"This is my generation, [Attorney General] Olens. This is the generation to whom you'll be answering when you next serve office. This is the massive bloc of conservative voters who will determine if you get that next promotion and we won’t easily forget your actions today." Richardson explained.
Earlier this year, James came out as gay and appealed to the Republican Party to support the freedom to marry and stop holding same-sex couples back. Read the op-ed in The Washington Post here.
Same-Sex Couples Share Their Stories
Three same-sex couples spoke at the rally, sharing their personal stories and hopes for the future of the freedom to marry in Georgia.
"We pray that someday soon, the state we love will stop denying us of our happily ever after," Larry and Nolan Carter said at the podium. Nolan is an accountant studying to become a CPA now, and Larry is a third grade teacher. Several of his students were in attendance, along with their parents.
"We plead with Attorney General Olens to help make that happen quicker." Larry and Nolan have been together since 2007, and nearly one year ago, on November 11, they said "I do" in front of all of their friends and family members right in Atlanta. The next day, however, they had to fly to Washington, D.C. in order to legally marry and ensure that, at least on a federal level, they could protect each other as husbands.
"All we’re asking for is to be treated like anyone else," the men added. "It’s as simple as the Golden Rule – treating others as you would want to be treated. No one wants to be told it’s illegal to marry the person you love, including us. That hurts."
Read more about Larry and Nolan, who shared their story with Freedom to Marry last year, here, and watch video from their speech, from the Georgia Voice:
Next up were Satyam Barakoti and Tonja Holder, who brought their young daughter.
"Why does marriage matter? What does it really mean?" Tonja asked. "For our family, it meant everything. When the Supreme Court overruled DOMA last June, our lives changed forever. It meant that instead of leaving our home and our country, our marriage would be federally recognized and that I could sponsor my wife in the immigration system. It meant we could stay here, in Georgia, running our small business."
And yet, as great as the DOMA ruling was for Satyam and Tonja, they're still not respected in their home state of Georgia. And without that, they still are not as protected and respected as every other married same-sex couple in Georgia.
"In 32 states, our daughter would have the stability and protection of growing up with married parents," Tonja added. "Sadly, Georgia isn’t one of those states – yet."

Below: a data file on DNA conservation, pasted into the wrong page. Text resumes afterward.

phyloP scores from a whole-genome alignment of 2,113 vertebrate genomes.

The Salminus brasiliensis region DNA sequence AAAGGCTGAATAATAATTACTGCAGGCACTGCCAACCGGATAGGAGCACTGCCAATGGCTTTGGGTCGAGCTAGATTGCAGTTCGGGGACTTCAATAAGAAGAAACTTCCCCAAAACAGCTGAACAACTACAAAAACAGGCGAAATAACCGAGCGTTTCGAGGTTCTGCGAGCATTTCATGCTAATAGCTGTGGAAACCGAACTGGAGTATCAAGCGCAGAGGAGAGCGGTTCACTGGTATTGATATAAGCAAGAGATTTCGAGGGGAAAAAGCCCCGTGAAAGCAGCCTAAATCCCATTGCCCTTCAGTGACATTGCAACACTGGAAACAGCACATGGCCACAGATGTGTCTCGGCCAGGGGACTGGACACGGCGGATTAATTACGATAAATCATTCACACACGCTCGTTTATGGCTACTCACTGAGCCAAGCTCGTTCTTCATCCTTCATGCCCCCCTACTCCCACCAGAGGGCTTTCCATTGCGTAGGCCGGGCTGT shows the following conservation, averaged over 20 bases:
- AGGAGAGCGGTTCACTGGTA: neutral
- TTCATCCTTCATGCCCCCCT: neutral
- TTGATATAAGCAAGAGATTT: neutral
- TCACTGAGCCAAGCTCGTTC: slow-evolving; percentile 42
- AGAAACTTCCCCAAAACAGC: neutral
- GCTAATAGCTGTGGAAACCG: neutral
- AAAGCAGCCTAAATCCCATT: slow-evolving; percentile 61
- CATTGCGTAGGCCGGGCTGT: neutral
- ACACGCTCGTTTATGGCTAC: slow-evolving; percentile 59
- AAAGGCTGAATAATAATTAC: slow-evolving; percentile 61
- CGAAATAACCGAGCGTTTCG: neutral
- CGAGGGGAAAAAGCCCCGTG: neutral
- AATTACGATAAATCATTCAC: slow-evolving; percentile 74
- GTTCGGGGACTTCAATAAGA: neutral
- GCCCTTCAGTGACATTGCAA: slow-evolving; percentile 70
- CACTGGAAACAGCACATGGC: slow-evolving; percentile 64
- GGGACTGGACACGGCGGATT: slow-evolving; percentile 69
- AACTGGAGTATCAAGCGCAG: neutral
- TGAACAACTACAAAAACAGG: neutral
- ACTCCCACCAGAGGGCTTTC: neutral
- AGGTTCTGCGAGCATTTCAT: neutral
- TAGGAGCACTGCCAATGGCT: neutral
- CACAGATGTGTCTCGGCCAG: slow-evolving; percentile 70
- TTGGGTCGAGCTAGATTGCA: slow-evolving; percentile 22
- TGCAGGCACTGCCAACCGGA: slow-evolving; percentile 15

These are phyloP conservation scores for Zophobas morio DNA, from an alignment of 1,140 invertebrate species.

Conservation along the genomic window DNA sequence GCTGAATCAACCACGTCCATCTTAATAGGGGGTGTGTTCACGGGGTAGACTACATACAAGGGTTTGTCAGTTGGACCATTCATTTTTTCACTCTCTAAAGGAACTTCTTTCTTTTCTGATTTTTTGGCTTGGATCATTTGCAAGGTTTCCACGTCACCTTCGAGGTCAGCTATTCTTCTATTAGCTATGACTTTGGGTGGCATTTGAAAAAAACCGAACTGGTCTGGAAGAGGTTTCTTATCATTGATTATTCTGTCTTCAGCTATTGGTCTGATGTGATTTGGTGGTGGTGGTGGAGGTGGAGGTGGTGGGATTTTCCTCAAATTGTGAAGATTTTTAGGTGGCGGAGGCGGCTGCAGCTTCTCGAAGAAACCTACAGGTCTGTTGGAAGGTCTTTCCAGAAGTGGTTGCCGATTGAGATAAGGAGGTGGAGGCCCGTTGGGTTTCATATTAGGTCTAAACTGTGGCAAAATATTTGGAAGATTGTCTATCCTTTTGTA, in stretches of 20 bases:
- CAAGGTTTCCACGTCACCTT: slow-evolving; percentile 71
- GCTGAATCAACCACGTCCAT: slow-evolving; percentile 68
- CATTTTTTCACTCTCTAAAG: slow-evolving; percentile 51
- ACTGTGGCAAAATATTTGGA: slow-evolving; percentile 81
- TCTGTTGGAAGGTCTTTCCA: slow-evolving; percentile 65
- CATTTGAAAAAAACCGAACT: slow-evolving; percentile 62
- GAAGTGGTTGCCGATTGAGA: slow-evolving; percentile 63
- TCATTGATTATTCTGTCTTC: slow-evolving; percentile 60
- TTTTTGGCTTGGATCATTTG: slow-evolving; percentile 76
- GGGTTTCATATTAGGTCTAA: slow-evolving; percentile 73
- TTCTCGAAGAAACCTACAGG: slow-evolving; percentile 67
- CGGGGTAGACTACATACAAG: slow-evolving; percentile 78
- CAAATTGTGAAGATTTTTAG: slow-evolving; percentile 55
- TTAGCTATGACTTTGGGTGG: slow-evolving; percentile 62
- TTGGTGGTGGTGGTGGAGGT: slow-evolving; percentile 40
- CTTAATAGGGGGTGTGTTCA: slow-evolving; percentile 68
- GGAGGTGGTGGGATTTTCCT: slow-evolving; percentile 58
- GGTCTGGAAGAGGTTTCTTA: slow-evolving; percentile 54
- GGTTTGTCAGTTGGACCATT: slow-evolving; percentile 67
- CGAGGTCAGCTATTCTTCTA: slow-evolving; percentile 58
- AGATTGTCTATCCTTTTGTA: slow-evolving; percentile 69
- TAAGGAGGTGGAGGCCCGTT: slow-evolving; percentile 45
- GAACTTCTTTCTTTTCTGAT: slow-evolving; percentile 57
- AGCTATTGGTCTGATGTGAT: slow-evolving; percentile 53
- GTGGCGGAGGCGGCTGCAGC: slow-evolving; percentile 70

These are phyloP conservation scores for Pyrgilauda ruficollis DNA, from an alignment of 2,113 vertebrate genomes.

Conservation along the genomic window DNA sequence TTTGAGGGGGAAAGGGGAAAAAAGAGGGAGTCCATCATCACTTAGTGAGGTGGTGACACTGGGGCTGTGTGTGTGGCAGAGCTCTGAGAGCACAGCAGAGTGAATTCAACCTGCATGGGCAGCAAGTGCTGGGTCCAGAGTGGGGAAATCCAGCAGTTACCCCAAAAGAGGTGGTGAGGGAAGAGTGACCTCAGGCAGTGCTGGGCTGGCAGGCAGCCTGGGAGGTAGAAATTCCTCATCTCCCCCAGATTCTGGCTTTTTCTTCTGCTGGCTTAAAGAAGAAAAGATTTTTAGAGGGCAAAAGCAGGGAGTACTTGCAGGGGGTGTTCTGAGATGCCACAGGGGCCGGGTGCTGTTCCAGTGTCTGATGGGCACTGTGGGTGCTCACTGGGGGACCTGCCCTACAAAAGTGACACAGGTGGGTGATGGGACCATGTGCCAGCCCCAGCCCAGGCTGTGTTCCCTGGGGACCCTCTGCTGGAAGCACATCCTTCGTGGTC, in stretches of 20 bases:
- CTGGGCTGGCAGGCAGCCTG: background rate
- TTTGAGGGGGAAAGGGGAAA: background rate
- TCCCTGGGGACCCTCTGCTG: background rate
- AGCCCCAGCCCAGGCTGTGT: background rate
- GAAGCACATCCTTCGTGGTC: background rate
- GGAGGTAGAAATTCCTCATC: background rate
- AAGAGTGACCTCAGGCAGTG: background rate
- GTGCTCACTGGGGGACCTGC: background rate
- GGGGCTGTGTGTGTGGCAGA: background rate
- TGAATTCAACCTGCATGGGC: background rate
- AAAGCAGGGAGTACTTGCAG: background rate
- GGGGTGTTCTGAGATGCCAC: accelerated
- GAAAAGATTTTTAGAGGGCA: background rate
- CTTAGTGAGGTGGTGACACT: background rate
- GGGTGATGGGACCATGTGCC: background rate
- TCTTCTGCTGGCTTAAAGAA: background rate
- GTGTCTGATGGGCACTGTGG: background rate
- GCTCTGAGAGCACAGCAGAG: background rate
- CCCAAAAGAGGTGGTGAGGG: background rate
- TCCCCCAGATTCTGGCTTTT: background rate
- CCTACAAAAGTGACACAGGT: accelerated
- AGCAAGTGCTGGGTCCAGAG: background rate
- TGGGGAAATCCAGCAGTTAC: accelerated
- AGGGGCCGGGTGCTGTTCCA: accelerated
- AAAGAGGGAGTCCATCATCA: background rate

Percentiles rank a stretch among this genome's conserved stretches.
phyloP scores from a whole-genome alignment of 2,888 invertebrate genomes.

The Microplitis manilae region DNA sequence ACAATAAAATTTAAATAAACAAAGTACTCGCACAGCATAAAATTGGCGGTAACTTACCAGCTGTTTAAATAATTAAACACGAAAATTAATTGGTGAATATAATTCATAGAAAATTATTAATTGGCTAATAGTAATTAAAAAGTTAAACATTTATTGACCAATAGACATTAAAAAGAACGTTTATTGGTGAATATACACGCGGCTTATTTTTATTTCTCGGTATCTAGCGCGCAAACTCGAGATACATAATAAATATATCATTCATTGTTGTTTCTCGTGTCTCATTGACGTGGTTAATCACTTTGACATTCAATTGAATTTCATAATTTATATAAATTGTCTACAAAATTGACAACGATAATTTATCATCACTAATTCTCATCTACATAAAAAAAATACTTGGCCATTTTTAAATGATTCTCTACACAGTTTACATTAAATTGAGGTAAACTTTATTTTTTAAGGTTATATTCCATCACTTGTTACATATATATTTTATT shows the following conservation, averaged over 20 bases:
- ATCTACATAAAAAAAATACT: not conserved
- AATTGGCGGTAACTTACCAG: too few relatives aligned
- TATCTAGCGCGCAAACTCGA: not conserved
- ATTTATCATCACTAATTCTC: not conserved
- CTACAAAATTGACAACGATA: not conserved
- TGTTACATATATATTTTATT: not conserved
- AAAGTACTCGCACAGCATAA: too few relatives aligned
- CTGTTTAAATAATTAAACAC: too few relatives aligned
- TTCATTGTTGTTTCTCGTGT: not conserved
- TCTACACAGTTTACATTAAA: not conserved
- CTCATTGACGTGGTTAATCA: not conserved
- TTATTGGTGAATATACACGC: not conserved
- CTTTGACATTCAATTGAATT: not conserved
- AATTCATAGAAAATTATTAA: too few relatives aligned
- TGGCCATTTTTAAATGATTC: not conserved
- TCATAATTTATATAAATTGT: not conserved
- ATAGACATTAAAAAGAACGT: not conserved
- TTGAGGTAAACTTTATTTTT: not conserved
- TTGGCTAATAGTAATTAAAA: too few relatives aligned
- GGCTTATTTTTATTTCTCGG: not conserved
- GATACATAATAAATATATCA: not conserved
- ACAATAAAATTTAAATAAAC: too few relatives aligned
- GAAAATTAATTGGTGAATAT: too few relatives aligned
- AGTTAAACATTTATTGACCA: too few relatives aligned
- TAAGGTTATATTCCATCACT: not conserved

Read more about Satyam and Tonja, who shared their story with Freedom to Marry last year, here.
The last couple to speak was Bill Whitaker and Matthew Malok, who have been together for more than 40 years.
"Bill and I have talked about whether we should leave a state that denies us the fundamental freedom to marry, when there are so many that would not treat as equal," Matthew said. "At our age, we are specifically concerned about how Georgia’s anti-marriage laws will affect important programs like Social Security and Estate Planning. And while we were able to file federal taxes as a married couple this year, we had to prepare separate returns for state taxes since our marriage is not recognized in Georgia. The whole process seems so ridiculous, burdensome, and insulting. All we’re asking for is to be treated equally by our state government – nothing more, nothing less."
Still, Bill and Matthew love Georgia - it's their home. "Why should we be forced to leave the home we love in order to be treated like a married couple? It just doesn’t make sense to us."
Read more about Bill and Matthew, who shared their story with Freedom to Marry last year, here.
More about the Georgia Legal Case:
The case discussed today is Inniss v. Aderhold, filed earlier this year by the national legal group Lambda Legal and pro-bono counsel from Bryan Cave and White & Case seeking the freedom to marry in the Peach State. Named plaintiffs Shelton Stroman and Christopher Inniss attended the rally and cheered on all of the speakers and supporters who had come out for the big day.
The plaintiffs in the case include three same-sex couples who wish to marry in Georgia (as well as one married couple seeking respect in Georgia) - including Christopher Inniss and Shelton Stroman (abvove), who are raising a 9-year-old and have been together for 13 years; Rayshawn Chandler and Avery Chandler, police officers from Atlanta together for nearly three years; Michael Bishop and Shane Thomas, who are raising two children after seven years together. Additionally, plaintiff Jennifer Sisson, a widow who lost her wife Pamela Drenner last year, is suing after Georgia state officials denied respect for the women's marriage for the purpose of listing Jennifer on Pam's death certificate.